Fuzzy Bears and Evening Wear in Beijing

We’ve seen pajamas worn publicly all over China by the young and old in both rural and urban areas. Apparently it became hip in the 1930’s when it was a sign of being wealthy. It was, um, fashion from the West after all! The trend caught on and is still around to this day.

Afraid of what foreigners would think of pajama-clad locals, the Shanghai government launched an anti-pajama campaign in advance of the 2010 World Expo. We did see less PJs there but it’s hardly abolished.

My favorite, though, was in Beijing. Spreading-out from the city center are Hutongs — alleys that run east to west in historic neighborhoods. And there were PJs everywhere. In the Hutong where our guesthouse was there was a little noodle restaurant that we often frequented. One night in walked this young guy to have dinner with his friend; his fuzzy teddy bear PJs cracked us up more than most.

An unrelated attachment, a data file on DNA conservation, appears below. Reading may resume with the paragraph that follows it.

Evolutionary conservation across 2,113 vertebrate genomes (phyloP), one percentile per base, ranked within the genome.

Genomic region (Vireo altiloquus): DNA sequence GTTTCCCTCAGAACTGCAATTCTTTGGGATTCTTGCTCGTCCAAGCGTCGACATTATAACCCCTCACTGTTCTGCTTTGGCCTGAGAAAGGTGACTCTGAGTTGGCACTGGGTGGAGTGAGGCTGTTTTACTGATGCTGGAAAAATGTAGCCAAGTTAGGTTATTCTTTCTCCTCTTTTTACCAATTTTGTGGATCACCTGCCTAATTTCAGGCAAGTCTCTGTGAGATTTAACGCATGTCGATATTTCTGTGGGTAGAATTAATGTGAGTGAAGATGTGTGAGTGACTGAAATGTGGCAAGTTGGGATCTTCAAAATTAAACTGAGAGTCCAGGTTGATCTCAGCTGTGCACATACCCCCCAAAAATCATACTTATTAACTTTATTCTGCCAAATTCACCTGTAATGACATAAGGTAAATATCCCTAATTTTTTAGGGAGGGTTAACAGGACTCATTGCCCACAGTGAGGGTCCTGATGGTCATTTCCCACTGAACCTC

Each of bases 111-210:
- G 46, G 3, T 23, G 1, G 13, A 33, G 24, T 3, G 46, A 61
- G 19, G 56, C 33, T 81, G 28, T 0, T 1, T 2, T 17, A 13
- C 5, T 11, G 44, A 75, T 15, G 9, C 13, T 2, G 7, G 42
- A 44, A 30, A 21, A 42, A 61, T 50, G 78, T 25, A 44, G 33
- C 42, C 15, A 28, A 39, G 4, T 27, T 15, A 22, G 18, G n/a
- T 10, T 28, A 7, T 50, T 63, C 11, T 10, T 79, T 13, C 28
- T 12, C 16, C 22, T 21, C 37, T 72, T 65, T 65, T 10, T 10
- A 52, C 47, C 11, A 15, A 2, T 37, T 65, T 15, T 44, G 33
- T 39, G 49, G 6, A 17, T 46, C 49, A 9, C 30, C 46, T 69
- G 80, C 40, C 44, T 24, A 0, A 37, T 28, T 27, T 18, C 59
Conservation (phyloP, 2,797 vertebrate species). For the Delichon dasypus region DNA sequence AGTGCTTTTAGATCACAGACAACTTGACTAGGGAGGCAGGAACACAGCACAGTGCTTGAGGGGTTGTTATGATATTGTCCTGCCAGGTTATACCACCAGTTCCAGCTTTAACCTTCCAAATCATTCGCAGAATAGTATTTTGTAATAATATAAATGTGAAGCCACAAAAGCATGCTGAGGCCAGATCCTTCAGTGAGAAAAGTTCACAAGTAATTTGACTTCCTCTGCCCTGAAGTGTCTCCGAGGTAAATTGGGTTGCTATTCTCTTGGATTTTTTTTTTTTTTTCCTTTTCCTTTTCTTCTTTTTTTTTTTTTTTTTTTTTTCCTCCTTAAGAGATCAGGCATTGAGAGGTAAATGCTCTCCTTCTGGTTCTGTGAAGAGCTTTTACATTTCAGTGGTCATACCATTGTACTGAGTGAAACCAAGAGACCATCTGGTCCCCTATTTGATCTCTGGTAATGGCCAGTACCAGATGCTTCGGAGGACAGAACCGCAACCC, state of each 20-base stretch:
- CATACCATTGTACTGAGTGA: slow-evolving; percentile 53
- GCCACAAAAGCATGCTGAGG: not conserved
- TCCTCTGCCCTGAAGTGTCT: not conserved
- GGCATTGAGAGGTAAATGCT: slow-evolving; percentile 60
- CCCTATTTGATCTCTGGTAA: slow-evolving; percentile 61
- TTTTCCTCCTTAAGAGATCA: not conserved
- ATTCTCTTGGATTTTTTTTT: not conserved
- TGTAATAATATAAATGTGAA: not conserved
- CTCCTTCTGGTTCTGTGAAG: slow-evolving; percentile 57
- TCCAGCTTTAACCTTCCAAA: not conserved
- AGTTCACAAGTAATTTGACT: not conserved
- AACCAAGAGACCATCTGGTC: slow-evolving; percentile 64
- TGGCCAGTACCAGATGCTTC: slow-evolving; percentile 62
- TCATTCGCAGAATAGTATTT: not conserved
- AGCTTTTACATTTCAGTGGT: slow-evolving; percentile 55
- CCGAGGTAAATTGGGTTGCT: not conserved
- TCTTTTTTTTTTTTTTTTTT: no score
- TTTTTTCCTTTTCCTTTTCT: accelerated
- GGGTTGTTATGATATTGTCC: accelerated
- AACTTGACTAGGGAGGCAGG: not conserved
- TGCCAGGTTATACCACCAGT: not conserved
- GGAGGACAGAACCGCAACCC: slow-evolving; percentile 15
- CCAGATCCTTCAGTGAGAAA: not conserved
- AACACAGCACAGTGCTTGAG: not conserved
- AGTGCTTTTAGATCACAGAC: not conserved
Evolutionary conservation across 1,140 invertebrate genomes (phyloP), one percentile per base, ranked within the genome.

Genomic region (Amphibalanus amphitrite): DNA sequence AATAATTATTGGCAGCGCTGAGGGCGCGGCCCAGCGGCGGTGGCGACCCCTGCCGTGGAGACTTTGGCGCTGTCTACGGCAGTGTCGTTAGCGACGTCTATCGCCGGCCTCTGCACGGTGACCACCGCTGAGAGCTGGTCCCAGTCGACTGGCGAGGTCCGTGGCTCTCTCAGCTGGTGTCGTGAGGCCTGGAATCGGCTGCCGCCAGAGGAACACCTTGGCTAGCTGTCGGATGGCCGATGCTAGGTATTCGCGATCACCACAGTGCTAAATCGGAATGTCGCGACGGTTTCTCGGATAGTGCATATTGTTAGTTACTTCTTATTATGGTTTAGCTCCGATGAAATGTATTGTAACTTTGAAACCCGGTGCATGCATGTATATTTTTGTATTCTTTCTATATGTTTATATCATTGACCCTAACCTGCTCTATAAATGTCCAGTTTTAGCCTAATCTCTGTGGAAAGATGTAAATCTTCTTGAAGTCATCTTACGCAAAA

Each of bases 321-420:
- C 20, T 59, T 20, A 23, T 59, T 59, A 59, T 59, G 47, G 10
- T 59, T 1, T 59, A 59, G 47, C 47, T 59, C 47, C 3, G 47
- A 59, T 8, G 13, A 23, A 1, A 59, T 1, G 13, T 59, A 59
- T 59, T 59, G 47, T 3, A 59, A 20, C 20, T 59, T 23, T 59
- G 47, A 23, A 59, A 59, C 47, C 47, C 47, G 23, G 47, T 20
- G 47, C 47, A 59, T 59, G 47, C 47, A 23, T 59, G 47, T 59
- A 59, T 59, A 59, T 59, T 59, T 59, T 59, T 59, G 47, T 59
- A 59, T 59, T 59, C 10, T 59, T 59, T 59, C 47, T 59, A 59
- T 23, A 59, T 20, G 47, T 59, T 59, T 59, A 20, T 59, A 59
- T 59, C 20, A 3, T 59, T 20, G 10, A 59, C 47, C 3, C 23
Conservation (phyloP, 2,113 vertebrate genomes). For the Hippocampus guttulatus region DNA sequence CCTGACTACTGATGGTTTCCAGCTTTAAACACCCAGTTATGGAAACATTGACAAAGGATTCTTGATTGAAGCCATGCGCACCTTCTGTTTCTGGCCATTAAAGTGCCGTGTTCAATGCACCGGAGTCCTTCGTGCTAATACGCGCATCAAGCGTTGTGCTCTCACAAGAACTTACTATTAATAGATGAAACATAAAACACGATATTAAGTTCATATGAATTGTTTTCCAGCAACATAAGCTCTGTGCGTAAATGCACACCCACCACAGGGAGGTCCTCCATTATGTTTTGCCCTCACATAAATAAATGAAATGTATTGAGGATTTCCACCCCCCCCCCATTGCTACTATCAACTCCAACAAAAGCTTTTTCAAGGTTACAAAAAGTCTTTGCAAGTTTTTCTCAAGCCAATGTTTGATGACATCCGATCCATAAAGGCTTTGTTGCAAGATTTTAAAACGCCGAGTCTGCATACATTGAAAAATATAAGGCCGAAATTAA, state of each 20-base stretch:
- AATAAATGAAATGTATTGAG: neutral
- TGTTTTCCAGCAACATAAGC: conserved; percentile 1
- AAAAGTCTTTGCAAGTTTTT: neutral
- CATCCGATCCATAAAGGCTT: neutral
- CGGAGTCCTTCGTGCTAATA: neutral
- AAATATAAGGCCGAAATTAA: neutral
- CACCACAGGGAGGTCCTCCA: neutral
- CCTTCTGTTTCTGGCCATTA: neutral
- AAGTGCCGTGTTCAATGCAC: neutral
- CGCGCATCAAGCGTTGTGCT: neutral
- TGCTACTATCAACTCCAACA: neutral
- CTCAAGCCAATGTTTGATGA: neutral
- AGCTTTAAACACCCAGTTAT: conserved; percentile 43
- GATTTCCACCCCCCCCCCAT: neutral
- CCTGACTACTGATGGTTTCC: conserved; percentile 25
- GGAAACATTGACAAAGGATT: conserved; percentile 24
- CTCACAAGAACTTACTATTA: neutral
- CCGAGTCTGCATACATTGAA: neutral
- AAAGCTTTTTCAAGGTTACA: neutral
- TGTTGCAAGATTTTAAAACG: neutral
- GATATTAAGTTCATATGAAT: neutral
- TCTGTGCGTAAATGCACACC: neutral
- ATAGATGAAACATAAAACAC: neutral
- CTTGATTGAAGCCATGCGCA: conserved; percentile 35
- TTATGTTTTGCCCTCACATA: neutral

Word is that people sport PJs for two primary reasons:

1. Because space is at a premium and people have come to think of the sidewalk or street outside as an extension of their living space. And of course you’d wear your PJs on your porch. D’uh.

2. To let other know they’re close to home. Particularly popular in expensive Beijing neighborhoods and hutongs close to the city center, people want passersby to know that they are close to home and are one of the lucky few who live “here”. So, naturally, teddy-bear PJ guy was just letting us know that he was close to home. After all, no one would go to a restaurant in a different neighborhood in their PJs. Jeez!

Waiting for food in PJs.

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